Most candidates running for Washington County Board of Education seats agree that online distance learning during the COVID-19 pandemic will help students meet an uncertain future.
In the spring, students met the challenges of going from in-person to virtual learning, the candidates said during a Thursday forum sponsored by the League of Women Voters of Washington County.
The candidates said students continue to meet those challenges.
“We’re experiencing it now because we’ve had to make a major shift due to COVID,” incumbent board member Pieter Bickford said. “It wasn’t perfect in the spring, but we’ve certainly made some major improvements in the fall. I think we’re going to see some benefits once schools get back to normal. The things we’re doing today will never change.”
The seven candidates running in the Nov. 3 election for four open seats on the school board shared their views on several subjects during the forum, which was held Facebook due to the pandemic.
The moderator for the forum was Eric Schwartz, assistant professor of political science at Hagerstown Community College.
The first question went to board President Melissa Williams, Vice President Stan Stouffer, challenger William “Bill” Donahue and Bickford. The candidates shared their vision for keeping pace with changes and innovations in education.
“I would like to have every graduate of Washington County prepared to be successful in the workplace, in the armed services, if that’s the route they chose, in a trade school or in an institution of higher education,” Williams said.
Stouffer said change is necessary, but only if there is a purpose.
“I think sometimes we make changes in education just for the sake of change, and that’s not always good,” he said. “We do have to change with the times. I’ve been involved in changes through the years. I’m a little cynical about change sometimes because in my 42 years, I saw things come and disappear and come back again under a new name.”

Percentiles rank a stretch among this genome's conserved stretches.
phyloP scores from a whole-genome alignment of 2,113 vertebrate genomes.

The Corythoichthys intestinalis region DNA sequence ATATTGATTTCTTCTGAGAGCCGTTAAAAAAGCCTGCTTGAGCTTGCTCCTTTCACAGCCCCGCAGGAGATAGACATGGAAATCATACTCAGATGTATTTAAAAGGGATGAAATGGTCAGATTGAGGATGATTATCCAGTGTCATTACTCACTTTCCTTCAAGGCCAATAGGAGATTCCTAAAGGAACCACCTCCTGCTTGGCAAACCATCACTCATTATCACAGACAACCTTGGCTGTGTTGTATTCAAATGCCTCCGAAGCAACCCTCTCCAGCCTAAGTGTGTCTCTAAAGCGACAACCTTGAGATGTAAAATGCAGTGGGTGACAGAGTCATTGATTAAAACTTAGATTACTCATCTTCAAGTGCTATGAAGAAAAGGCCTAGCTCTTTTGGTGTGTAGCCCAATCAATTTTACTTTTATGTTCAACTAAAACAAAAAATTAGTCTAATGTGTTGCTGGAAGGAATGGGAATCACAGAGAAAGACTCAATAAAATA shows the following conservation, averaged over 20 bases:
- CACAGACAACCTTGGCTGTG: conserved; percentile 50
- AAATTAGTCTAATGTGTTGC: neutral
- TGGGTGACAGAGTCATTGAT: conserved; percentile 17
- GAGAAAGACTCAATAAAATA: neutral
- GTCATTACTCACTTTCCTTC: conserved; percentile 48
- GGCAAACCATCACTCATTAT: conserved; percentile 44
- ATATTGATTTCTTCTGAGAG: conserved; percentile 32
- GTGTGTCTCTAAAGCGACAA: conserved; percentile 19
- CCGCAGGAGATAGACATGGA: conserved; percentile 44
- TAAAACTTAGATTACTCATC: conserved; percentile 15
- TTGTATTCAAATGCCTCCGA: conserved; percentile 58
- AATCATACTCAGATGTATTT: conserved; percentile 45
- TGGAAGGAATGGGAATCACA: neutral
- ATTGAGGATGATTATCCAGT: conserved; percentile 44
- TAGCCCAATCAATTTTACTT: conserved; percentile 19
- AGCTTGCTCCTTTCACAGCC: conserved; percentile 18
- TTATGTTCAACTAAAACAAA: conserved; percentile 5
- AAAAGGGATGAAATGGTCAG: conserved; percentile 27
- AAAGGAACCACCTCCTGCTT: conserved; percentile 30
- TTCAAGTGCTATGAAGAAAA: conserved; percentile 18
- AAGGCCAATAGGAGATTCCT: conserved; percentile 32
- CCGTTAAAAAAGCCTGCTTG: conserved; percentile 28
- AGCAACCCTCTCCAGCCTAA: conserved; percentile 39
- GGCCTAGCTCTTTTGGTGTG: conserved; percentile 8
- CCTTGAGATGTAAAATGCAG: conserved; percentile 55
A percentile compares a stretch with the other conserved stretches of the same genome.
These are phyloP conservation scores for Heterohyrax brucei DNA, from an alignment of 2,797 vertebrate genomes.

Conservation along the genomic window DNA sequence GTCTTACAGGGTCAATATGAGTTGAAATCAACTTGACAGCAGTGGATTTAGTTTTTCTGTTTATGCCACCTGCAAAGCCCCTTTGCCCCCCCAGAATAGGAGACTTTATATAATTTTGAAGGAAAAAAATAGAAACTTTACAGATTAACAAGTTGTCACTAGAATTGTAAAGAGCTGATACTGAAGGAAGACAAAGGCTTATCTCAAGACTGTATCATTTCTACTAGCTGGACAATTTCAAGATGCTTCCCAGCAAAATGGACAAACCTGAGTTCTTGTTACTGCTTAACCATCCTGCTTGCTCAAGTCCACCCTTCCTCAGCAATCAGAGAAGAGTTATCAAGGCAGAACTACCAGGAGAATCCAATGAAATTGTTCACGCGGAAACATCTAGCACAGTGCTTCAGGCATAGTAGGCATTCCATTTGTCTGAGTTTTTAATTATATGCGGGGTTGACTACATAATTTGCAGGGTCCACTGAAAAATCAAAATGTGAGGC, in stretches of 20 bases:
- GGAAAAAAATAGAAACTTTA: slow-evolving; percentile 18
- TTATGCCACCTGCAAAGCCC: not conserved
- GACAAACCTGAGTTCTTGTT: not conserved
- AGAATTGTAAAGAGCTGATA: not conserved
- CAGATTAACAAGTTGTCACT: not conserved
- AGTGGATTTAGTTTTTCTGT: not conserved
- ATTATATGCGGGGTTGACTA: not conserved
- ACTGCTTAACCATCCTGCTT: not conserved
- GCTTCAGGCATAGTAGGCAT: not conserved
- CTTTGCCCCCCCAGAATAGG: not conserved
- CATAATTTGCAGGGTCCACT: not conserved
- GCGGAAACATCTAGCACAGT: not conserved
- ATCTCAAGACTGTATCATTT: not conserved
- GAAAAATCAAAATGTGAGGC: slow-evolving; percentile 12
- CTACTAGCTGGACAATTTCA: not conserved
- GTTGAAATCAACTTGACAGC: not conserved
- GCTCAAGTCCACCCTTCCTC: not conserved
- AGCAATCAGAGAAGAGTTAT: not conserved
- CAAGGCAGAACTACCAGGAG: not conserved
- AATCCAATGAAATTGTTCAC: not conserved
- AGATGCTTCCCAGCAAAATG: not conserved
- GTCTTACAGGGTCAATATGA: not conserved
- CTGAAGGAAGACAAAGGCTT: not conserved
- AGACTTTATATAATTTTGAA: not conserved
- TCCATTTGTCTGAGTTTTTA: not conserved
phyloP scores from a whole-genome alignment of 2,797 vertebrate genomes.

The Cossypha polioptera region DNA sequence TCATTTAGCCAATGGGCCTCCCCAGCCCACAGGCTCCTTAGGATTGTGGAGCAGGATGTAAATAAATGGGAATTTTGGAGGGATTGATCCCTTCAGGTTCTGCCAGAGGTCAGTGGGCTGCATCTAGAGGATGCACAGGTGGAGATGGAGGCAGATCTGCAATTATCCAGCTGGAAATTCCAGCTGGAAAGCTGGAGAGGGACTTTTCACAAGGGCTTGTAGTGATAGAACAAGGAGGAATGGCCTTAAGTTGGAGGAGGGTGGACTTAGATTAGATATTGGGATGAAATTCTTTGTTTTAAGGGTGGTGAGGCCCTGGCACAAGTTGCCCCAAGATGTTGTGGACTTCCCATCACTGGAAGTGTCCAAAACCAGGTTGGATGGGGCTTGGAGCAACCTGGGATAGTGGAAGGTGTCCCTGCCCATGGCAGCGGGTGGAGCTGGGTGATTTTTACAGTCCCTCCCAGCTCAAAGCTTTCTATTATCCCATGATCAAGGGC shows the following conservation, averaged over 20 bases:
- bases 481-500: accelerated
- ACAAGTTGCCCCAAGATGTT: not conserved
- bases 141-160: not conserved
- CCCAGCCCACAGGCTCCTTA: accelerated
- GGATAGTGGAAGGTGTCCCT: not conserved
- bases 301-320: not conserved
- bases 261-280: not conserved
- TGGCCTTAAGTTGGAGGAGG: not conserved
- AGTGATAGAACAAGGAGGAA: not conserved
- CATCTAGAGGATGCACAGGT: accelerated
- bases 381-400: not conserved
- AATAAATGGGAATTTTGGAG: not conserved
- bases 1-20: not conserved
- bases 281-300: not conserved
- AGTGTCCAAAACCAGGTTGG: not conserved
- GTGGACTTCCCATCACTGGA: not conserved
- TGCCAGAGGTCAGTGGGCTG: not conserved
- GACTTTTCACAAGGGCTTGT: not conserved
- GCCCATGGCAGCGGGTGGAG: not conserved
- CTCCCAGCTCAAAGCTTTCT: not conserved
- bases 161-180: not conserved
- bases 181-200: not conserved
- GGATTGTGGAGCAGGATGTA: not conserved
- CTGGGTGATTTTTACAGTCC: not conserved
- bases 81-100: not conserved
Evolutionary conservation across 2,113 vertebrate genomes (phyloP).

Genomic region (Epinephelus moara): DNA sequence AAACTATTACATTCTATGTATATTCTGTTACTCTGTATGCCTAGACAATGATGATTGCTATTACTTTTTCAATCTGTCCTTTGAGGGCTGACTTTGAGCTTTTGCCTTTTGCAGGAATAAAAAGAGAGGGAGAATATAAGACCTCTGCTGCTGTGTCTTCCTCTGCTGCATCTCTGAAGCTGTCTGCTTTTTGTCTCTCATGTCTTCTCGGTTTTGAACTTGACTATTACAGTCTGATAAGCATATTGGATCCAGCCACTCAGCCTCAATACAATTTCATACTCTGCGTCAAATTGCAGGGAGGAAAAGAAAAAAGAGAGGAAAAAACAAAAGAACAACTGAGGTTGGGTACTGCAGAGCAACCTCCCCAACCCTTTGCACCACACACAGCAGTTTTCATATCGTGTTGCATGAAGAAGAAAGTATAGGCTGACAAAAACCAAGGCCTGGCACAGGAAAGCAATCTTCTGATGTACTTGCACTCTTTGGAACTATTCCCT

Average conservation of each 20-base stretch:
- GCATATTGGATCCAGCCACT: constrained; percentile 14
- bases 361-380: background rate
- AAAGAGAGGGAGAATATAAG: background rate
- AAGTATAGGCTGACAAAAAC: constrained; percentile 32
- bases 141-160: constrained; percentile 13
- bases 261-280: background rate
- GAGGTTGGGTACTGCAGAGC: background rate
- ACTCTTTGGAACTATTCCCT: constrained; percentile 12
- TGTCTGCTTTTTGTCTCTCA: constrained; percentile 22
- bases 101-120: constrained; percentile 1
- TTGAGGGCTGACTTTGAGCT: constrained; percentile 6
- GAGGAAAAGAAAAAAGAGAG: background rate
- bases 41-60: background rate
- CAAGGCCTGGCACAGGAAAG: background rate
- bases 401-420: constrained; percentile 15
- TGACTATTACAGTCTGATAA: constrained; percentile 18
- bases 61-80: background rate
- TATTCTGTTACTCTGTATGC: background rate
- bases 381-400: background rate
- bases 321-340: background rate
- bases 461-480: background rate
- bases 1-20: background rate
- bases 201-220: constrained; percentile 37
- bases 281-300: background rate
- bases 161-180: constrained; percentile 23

Donahue said students today have the technology they need to carry them through the 21st century.
Other candidates were asked the importance of attracting and retaining teachers.
Challenger Benjamin Forrest said it is important to provide an adequate salary to prevent teachers from leaving the school district.
Challenger April A. Zentmeyer said providing teachers a safe working environment is critical.
“Also, empowering teachers as professionals,” she said. “They’re on the front line. They know the problems. They know how to brainstorm solutions, and we need to look to them, sometimes more often, as the source of the solutions for problems.”
Challenger Ladetra Robinson was asked how to increase the number of seniors leaving high school for college or a trade school.
“We have to mentor the students,” she said. “We’ve got to teach the students that there’s more to just graduating from high school. We need to have classes where they’re teaching the kids what else is out there. We’ve got to keep the kids focused, and let all kids know if possible to go on to higher education.”